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Full text of "Rapid Population Growth Consequences And Policy Implications"

tudies conducted on Marine recruits inParris Island, South Carolina (15), :he patterning of such outbreaks, provide further evidence against the odox explanation. The basic training program lasts for 8 weeks. The .ber of upper respiratory infections increases from the first through the 1 weeks, decreases in the fourth through the sixth weeks, and begins to jase again in the seventh and eighth weeks. As far as can be determined, e are no differences in crowding during these 8 weeks. Furthermore, sick from all causes, including gastrointestinal, musculo-skeletal, skin infec-s, trauma, and so on, display a similar pattern. Not only is this regularity trved for all platoons, but there are systematic differences in the rate of :tion between platoons (living under identical conditions), some exhibit-i markedly higher rate for their entire 8 weeks than others, is will be indicated later in this paper, such data do not necessarily refute role of crowding in changing susceptibility to disease, but they do provide s which may necessitate a change in our thinking about how crowding can lence health.
nal Studies
it first sight the animal data appear convincing. However, they, too, need e re-examined both in terms of consistency and in terms of the extrapola-
that can be made to human populations. Kessler at the Rockefeller itute, for example, has indicated that mice under extreme conditions of vding exhibited no increase in pathology once the population had eved its maximum density and no further population growth was oc-ing. Under these circumstances asocial behavior was common but physical lology no more frequent than in the control group living under un-vded conditions. However, during the phase of rapid population growth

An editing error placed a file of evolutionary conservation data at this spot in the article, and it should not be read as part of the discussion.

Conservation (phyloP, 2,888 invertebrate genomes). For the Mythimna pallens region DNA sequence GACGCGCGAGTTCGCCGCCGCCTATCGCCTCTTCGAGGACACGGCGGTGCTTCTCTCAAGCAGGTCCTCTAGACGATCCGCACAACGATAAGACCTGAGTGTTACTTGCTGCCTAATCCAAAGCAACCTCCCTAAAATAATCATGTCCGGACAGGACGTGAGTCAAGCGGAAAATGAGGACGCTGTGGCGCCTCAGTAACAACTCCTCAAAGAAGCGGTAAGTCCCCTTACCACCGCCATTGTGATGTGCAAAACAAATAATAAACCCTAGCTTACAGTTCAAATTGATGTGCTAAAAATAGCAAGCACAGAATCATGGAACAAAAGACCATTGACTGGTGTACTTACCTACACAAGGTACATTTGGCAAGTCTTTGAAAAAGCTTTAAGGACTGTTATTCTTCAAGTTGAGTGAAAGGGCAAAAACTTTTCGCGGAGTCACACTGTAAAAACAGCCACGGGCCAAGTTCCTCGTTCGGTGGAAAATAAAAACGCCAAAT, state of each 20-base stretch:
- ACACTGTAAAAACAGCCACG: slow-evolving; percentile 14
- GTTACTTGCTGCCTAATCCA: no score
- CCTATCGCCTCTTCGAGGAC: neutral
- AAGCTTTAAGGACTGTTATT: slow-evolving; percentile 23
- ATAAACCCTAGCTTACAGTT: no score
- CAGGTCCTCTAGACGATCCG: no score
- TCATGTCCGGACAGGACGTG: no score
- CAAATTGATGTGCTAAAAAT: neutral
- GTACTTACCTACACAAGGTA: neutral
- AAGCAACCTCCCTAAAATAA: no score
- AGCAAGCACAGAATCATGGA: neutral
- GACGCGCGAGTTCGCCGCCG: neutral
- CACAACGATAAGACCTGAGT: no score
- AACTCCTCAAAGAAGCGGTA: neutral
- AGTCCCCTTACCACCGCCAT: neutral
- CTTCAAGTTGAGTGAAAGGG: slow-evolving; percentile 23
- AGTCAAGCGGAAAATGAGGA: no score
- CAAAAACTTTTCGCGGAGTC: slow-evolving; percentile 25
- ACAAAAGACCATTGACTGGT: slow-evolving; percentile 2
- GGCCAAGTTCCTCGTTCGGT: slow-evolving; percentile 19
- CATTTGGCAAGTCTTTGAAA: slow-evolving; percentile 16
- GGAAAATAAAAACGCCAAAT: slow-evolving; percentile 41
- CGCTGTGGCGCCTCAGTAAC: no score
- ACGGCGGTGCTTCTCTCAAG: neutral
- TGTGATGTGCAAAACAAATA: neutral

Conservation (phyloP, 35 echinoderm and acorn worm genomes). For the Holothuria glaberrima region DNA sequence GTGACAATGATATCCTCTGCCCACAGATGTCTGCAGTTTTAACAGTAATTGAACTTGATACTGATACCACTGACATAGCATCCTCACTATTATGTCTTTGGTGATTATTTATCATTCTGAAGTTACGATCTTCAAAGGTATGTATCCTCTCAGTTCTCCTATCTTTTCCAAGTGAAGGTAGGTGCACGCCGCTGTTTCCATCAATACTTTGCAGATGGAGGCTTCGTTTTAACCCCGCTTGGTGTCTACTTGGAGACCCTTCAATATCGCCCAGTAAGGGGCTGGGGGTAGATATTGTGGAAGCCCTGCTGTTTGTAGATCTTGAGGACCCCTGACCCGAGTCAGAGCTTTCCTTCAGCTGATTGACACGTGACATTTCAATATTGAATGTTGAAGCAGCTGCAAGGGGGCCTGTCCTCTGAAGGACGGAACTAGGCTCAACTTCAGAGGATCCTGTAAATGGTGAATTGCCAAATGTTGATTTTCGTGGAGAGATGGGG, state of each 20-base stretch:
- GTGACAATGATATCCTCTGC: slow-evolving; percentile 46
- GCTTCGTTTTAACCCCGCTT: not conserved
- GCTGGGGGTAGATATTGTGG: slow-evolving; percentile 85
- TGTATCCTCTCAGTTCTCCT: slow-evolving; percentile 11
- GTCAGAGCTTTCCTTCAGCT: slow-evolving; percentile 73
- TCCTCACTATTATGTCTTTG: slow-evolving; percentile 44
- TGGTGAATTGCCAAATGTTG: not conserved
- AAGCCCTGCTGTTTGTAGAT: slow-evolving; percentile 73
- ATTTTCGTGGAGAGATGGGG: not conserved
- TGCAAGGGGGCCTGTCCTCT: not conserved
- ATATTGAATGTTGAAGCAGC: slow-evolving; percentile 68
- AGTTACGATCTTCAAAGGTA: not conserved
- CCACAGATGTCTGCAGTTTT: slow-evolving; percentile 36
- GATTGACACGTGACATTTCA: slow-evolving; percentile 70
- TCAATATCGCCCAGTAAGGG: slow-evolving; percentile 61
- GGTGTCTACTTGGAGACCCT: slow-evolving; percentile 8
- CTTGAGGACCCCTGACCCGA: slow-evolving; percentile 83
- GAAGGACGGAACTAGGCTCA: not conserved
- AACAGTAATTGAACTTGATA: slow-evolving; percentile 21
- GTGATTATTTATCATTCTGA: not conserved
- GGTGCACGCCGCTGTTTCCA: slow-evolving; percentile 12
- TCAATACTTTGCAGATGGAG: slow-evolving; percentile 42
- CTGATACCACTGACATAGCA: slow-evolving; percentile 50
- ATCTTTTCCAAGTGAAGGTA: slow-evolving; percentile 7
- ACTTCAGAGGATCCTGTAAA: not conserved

preceded this plateau, disease was much more frequent than in the trol group (16).
t is apparent even from these fragmentary illustrative data that population sity or crowding does not inevitably lead to poorer health. The rest of this er will examine some of the reasons that may account for the conflicting i and suggest the need to reformulate some of our conceptual models if effects of such phenomena are to be better understood, 'art of the reason for the discrepancies in the data presented earlier lies in well-recognized fact that many studies have used different and often lequate indicators of crowding. The indicators used have frequently been ble to distinguish between a high population density in some arbitrarily neated areas of land and increased social interaction. Second, crowding er certain circumstances may be associated with certain factors which nselves can influence health (poverty, poor nutrition, poor housing, etc.) under other circumstances may be associated with different factors. The